Once again, a week before our flight, I receive a lovely flight update: two layovers now, one with a six hour stop. Insane and wholly and completely unacceptable. Orbitz is working to get a refund for me. I'm sitting here thinking it will be a cold day in hell, but who knows? I might get lucky (for once) with this crappy airline.

So yes, I should have learned my lesson last year, but I assumed the swine flu was a once-in-a-lifetime weird timing thing and it would be OK this year. Stupid, stupid, stupid.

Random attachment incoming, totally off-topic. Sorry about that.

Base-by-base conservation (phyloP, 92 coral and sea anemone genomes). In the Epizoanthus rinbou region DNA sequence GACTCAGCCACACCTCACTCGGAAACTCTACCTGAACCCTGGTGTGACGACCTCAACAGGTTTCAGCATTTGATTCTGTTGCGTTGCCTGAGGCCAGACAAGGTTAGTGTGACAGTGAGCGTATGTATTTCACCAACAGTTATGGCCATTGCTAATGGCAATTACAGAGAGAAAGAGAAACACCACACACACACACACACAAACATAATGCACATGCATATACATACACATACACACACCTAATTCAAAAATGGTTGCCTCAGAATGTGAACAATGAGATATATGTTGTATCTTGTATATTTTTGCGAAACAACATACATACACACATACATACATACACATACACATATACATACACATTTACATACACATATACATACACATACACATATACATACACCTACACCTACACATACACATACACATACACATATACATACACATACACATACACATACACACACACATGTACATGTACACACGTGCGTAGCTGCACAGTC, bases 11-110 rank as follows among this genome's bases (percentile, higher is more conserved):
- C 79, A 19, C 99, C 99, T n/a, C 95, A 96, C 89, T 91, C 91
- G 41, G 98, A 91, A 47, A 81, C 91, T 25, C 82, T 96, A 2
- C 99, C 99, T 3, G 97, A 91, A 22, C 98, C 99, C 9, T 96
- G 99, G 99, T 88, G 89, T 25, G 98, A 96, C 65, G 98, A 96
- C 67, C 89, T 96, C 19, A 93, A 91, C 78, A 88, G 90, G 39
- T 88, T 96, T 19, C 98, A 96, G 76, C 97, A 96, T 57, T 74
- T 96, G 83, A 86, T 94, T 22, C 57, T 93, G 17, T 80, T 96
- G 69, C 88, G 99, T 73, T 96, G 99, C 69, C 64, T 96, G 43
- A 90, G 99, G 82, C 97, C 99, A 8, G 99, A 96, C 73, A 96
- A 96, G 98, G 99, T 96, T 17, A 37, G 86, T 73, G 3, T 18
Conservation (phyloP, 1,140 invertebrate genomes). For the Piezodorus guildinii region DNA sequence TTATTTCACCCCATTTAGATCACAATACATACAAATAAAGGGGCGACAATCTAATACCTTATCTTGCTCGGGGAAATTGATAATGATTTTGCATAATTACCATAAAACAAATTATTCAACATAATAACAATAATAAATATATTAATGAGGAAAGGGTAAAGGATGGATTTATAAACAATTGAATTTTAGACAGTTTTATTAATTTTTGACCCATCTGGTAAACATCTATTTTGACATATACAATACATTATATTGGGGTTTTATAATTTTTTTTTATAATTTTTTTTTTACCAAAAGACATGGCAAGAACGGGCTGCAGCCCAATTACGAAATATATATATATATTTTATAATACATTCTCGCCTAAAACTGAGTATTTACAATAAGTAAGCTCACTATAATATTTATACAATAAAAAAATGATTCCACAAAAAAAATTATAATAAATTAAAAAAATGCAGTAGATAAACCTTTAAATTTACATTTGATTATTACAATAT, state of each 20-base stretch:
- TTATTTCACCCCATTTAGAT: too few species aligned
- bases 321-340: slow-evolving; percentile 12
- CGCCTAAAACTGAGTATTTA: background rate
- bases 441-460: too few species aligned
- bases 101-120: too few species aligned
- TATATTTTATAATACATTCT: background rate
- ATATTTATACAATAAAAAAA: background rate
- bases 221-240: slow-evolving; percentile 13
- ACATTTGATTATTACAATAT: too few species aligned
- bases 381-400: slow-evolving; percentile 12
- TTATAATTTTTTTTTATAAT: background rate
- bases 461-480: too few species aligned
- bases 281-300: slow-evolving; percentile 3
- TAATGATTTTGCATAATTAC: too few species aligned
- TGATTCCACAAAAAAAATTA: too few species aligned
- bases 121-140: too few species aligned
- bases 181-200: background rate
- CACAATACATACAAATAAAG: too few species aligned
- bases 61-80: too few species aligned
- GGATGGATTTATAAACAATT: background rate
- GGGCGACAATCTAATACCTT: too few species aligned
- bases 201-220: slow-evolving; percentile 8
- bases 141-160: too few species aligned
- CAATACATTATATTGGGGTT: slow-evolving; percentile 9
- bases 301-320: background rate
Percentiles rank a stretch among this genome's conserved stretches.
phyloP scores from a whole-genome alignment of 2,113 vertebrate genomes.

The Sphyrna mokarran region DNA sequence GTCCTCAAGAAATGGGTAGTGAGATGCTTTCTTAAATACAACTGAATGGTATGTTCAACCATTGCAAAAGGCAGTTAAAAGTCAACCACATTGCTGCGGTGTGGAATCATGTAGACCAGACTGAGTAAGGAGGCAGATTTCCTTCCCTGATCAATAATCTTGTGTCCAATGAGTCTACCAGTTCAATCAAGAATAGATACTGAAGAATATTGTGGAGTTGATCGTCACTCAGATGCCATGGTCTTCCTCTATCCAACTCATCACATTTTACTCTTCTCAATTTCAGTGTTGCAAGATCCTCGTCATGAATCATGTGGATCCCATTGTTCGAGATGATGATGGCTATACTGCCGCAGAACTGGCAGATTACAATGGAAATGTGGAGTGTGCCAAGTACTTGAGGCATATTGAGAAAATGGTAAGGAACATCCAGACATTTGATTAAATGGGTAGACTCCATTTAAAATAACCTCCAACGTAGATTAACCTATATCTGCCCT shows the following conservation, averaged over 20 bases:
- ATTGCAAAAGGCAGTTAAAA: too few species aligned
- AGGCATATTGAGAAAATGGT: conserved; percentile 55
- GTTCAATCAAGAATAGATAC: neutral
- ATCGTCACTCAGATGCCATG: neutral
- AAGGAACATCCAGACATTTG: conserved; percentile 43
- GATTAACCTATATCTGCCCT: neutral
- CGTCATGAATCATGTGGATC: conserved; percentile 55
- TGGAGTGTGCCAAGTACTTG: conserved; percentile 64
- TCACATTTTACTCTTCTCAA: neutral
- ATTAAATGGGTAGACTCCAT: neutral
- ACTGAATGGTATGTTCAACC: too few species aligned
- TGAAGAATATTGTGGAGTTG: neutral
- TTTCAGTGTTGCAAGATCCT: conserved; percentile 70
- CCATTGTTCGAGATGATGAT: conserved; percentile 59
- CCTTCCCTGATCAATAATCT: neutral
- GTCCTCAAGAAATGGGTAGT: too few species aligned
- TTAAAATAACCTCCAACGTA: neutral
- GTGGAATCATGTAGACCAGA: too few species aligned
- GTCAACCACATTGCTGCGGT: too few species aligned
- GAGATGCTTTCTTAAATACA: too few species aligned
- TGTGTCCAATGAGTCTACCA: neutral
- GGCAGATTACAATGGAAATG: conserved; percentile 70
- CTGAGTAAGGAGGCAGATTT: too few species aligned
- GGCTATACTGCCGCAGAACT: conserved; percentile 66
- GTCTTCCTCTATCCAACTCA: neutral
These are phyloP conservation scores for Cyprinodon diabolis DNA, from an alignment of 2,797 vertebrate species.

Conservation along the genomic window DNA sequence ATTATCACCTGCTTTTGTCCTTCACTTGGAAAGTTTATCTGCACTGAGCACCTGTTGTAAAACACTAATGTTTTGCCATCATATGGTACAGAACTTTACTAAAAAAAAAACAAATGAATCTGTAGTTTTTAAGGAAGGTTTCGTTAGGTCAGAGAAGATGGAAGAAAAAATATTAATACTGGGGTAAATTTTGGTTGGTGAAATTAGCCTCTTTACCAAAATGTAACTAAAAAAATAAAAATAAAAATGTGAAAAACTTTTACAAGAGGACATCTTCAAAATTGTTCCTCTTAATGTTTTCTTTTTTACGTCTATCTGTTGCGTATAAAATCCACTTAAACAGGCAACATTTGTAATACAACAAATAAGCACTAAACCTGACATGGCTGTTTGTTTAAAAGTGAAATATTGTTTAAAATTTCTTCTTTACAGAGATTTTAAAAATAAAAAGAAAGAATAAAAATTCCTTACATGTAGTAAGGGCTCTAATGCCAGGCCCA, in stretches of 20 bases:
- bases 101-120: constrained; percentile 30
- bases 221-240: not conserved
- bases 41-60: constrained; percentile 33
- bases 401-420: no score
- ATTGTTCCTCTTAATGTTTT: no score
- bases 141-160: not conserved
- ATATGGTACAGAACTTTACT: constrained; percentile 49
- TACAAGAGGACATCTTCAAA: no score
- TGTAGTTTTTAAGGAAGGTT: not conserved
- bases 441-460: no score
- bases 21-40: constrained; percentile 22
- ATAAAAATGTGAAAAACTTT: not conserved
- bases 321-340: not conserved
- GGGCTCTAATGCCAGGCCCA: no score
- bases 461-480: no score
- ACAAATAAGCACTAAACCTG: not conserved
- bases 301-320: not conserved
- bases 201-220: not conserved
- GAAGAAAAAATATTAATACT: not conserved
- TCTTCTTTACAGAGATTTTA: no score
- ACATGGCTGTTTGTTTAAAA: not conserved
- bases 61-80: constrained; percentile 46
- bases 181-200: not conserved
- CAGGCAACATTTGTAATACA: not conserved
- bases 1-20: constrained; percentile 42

UPDATE: After over 100 minutes on the phone, Orbitz came through for me! The airline is processing the refund after Orbitz got a supervisor involved. Yeah Orbitz!

Friday, April 30, 2010

Little Blue Guy: Scenes from Shanghai

I'm a poet and didn't know it.

There is a little blue guy (and sometimes girl) all over the place in Shanghai. The World Expo Mascot, "Haibao" is dressed up and on the loose!

 
Haibao spotted in an office at Dawning Center

 At the Metro station, helping to count down the days to Expo

 In front of a Starbucks 

 Got pictures? Send them in!

-- Go little blue guy! Go!